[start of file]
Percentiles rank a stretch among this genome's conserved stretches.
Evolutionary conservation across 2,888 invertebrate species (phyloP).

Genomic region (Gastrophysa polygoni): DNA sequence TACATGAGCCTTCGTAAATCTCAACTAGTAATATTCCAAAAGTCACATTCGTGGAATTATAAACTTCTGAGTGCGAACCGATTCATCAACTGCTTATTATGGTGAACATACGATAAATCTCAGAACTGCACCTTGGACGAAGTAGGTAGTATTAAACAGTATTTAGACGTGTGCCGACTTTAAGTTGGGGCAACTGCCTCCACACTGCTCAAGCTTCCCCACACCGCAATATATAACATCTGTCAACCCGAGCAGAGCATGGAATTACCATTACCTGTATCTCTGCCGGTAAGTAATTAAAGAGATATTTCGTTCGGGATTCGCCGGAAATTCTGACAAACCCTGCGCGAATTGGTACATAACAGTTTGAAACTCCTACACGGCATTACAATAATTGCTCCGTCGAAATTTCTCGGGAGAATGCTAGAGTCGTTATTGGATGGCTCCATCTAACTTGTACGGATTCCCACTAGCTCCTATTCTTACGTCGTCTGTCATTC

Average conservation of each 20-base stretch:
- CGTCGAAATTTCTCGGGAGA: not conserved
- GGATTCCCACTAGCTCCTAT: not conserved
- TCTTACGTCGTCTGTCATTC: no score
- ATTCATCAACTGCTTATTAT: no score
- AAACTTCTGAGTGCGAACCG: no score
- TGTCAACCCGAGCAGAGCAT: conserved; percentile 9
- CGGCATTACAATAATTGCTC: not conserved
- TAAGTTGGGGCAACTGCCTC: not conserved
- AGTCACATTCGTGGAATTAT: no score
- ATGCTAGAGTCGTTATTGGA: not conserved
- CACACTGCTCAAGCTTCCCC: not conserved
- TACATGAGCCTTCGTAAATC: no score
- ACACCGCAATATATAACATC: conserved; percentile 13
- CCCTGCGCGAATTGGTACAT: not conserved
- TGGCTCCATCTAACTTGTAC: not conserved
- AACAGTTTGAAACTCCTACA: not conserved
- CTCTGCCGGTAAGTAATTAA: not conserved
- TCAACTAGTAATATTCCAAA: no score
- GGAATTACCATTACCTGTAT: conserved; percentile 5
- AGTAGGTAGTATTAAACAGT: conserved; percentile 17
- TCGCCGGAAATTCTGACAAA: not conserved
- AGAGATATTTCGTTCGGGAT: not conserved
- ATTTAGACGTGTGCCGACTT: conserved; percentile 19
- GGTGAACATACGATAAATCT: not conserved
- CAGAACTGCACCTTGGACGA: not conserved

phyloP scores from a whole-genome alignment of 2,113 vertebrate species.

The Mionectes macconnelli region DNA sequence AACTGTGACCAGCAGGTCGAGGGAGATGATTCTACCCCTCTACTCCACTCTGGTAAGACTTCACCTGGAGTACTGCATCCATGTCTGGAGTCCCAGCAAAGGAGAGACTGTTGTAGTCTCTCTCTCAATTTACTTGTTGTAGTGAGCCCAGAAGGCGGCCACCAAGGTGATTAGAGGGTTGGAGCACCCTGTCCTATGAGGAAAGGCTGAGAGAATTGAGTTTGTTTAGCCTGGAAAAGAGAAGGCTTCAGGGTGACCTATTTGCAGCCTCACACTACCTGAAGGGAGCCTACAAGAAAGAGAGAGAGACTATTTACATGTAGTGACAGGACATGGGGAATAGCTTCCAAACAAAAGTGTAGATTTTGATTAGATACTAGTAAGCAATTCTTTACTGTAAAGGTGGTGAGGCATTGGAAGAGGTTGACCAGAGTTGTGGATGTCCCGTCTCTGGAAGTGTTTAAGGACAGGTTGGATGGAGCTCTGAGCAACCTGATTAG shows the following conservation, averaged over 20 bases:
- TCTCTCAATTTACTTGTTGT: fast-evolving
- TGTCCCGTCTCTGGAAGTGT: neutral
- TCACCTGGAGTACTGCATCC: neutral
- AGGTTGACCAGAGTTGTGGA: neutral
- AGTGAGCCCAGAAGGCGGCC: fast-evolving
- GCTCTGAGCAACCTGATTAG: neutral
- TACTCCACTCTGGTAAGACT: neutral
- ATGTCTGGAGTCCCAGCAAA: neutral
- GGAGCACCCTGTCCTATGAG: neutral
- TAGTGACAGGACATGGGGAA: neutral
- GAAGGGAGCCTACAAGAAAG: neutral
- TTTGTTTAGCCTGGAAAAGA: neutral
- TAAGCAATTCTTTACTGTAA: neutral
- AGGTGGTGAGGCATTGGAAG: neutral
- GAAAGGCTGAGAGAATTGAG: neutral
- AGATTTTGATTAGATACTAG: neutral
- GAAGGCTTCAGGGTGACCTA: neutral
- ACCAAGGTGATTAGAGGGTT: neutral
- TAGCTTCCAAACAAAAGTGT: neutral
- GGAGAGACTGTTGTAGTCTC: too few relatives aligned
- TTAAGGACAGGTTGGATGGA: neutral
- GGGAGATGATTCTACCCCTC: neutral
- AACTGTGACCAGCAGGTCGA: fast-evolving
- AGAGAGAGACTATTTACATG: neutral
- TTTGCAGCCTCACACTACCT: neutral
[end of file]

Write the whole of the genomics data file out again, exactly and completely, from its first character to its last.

Percentiles rank a stretch among this genome's conserved stretches.
Evolutionary conservation across 2,888 invertebrate species (phyloP).

Genomic region (Gastrophysa polygoni): DNA sequence TACATGAGCCTTCGTAAATCTCAACTAGTAATATTCCAAAAGTCACATTCGTGGAATTATAAACTTCTGAGTGCGAACCGATTCATCAACTGCTTATTATGGTGAACATACGATAAATCTCAGAACTGCACCTTGGACGAAGTAGGTAGTATTAAACAGTATTTAGACGTGTGCCGACTTTAAGTTGGGGCAACTGCCTCCACACTGCTCAAGCTTCCCCACACCGCAATATATAACATCTGTCAACCCGAGCAGAGCATGGAATTACCATTACCTGTATCTCTGCCGGTAAGTAATTAAAGAGATATTTCGTTCGGGATTCGCCGGAAATTCTGACAAACCCTGCGCGAATTGGTACATAACAGTTTGAAACTCCTACACGGCATTACAATAATTGCTCCGTCGAAATTTCTCGGGAGAATGCTAGAGTCGTTATTGGATGGCTCCATCTAACTTGTACGGATTCCCACTAGCTCCTATTCTTACGTCGTCTGTCATTC

Average conservation of each 20-base stretch:
- CGTCGAAATTTCTCGGGAGA: not conserved
- GGATTCCCACTAGCTCCTAT: not conserved
- TCTTACGTCGTCTGTCATTC: no score
- ATTCATCAACTGCTTATTAT: no score
- AAACTTCTGAGTGCGAACCG: no score
- TGTCAACCCGAGCAGAGCAT: conserved; percentile 9
- CGGCATTACAATAATTGCTC: not conserved
- TAAGTTGGGGCAACTGCCTC: not conserved
- AGTCACATTCGTGGAATTAT: no score
- ATGCTAGAGTCGTTATTGGA: not conserved
- CACACTGCTCAAGCTTCCCC: not conserved
- TACATGAGCCTTCGTAAATC: no score
- ACACCGCAATATATAACATC: conserved; percentile 13
- CCCTGCGCGAATTGGTACAT: not conserved
- TGGCTCCATCTAACTTGTAC: not conserved
- AACAGTTTGAAACTCCTACA: not conserved
- CTCTGCCGGTAAGTAATTAA: not conserved
- TCAACTAGTAATATTCCAAA: no score
- GGAATTACCATTACCTGTAT: conserved; percentile 5
- AGTAGGTAGTATTAAACAGT: conserved; percentile 17
- TCGCCGGAAATTCTGACAAA: not conserved
- AGAGATATTTCGTTCGGGAT: not conserved
- ATTTAGACGTGTGCCGACTT: conserved; percentile 19
- GGTGAACATACGATAAATCT: not conserved
- CAGAACTGCACCTTGGACGA: not conserved

phyloP scores from a whole-genome alignment of 2,113 vertebrate species.

The Mionectes macconnelli region DNA sequence AACTGTGACCAGCAGGTCGAGGGAGATGATTCTACCCCTCTACTCCACTCTGGTAAGACTTCACCTGGAGTACTGCATCCATGTCTGGAGTCCCAGCAAAGGAGAGACTGTTGTAGTCTCTCTCTCAATTTACTTGTTGTAGTGAGCCCAGAAGGCGGCCACCAAGGTGATTAGAGGGTTGGAGCACCCTGTCCTATGAGGAAAGGCTGAGAGAATTGAGTTTGTTTAGCCTGGAAAAGAGAAGGCTTCAGGGTGACCTATTTGCAGCCTCACACTACCTGAAGGGAGCCTACAAGAAAGAGAGAGAGACTATTTACATGTAGTGACAGGACATGGGGAATAGCTTCCAAACAAAAGTGTAGATTTTGATTAGATACTAGTAAGCAATTCTTTACTGTAAAGGTGGTGAGGCATTGGAAGAGGTTGACCAGAGTTGTGGATGTCCCGTCTCTGGAAGTGTTTAAGGACAGGTTGGATGGAGCTCTGAGCAACCTGATTAG shows the following conservation, averaged over 20 bases:
- TCTCTCAATTTACTTGTTGT: fast-evolving
- TGTCCCGTCTCTGGAAGTGT: neutral
- TCACCTGGAGTACTGCATCC: neutral
- AGGTTGACCAGAGTTGTGGA: neutral
- AGTGAGCCCAGAAGGCGGCC: fast-evolving
- GCTCTGAGCAACCTGATTAG: neutral
- TACTCCACTCTGGTAAGACT: neutral
- ATGTCTGGAGTCCCAGCAAA: neutral
- GGAGCACCCTGTCCTATGAG: neutral
- TAGTGACAGGACATGGGGAA: neutral
- GAAGGGAGCCTACAAGAAAG: neutral
- TTTGTTTAGCCTGGAAAAGA: neutral
- TAAGCAATTCTTTACTGTAA: neutral
- AGGTGGTGAGGCATTGGAAG: neutral
- GAAAGGCTGAGAGAATTGAG: neutral
- AGATTTTGATTAGATACTAG: neutral
- GAAGGCTTCAGGGTGACCTA: neutral
- ACCAAGGTGATTAGAGGGTT: neutral
- TAGCTTCCAAACAAAAGTGT: neutral
- GGAGAGACTGTTGTAGTCTC: too few relatives aligned
- TTAAGGACAGGTTGGATGGA: neutral
- GGGAGATGATTCTACCCCTC: neutral
- AACTGTGACCAGCAGGTCGA: fast-evolving
- AGAGAGAGACTATTTACATG: neutral
- TTTGCAGCCTCACACTACCT: neutral